âWhat if you canât get the leadership of the different groups to agree on the priorities?â was the question that caused a palpable silence as HR and L&D personnel from a large enterprise customer exchanged uneasy glances about the âelephant in the room". â
Savvy learning leaders sell ideas and solutions internally. Donât call them sales people, but the reality is, learning practitioners are always selling; selling a vision, a learning experience, a learning tool to the stakeholders to get buy-in.
âUnderstanding and quantifying Scrap Learning is important. However, telling an executive you saved money is not exciting, and in some cases will result in a reduction of budget. Sure, saving money for the company can be the right thing to do, but what if there was a better way to repurpose savings to help the company make more money, and make you look like the hero!
One of the biggest L&D obstacles is getting executive buy-in and funding for learning initiatives, tools, and experiences. One of the best skills a learning practitioner can have is to influence without authority. It is also one of the toughest to master.
How does the modern employee feel about learning in the workplace? The team at Degreed seems to have a good idea, and a Slideshare presentation they posted recently sums it up well. A Degreed survey found 90% of employees would prefer their learning to be self-directed, rather than at HRâs discretion. And according to Bill Jensen and Josh Klein, up to two-thirds of employees report that they meet their learning needs by working around L&Dâs offerings. The Change in Control from the company to the participant has broken the monopoly on learning, and itâs up to L&D to adapt to the new environment.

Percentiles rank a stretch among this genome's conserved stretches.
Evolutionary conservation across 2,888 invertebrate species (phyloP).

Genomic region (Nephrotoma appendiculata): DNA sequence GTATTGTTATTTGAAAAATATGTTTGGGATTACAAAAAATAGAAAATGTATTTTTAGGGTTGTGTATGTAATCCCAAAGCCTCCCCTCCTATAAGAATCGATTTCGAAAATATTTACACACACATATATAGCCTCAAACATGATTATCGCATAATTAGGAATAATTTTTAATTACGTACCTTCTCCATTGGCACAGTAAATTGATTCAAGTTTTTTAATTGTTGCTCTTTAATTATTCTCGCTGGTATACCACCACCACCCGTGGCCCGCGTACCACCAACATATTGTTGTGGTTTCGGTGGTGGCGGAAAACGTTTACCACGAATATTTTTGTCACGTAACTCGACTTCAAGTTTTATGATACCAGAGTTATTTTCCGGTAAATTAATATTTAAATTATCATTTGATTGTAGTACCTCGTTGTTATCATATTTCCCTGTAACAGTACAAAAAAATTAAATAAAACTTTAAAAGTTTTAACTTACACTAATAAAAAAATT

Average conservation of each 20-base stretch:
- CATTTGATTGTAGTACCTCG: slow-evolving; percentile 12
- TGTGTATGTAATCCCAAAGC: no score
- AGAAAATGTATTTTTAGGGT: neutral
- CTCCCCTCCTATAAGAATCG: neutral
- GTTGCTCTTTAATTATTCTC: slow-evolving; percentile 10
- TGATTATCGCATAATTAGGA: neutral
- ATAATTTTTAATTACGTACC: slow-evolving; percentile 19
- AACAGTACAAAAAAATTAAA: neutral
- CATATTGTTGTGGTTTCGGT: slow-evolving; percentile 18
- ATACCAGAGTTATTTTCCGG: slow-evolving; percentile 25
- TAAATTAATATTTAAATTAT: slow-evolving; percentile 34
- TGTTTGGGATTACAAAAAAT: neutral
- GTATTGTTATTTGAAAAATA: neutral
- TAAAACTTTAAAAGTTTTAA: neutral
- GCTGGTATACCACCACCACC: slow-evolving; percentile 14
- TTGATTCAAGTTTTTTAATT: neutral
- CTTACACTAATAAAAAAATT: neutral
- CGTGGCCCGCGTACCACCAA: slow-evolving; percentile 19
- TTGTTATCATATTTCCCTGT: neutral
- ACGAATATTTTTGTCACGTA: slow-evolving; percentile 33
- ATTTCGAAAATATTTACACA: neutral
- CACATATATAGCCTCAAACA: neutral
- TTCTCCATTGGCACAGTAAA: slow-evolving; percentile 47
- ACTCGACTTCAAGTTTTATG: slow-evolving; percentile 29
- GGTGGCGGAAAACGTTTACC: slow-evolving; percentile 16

âUltra-high-end retailers and restaurants donât always put a tag on their products, or prices on their menus. The attitude towards the customer is, âIf you have to ask, you canât afford it.â L&D has a similar relationship with its customers, but for a different reason: Internal customers might not ask for a price, because they assume L&D will work within whatever budget they already have. This is a problem because without understanding how much they would pay for a new learning feature or an experience, you donât really know how valuable it is to them. So ask yourself: If L&Dâs customers actually had to pay for a service or product, would they?
The Learning Model Canvas is a great tool to initiate tough conversations, but to give real weight to those conversations, you need to find That One Thing, the challenge or problem that can motivate your customer to action. You canât assume that you will simply stumble upon That One Thing; to find it, you need to be asking the right questions.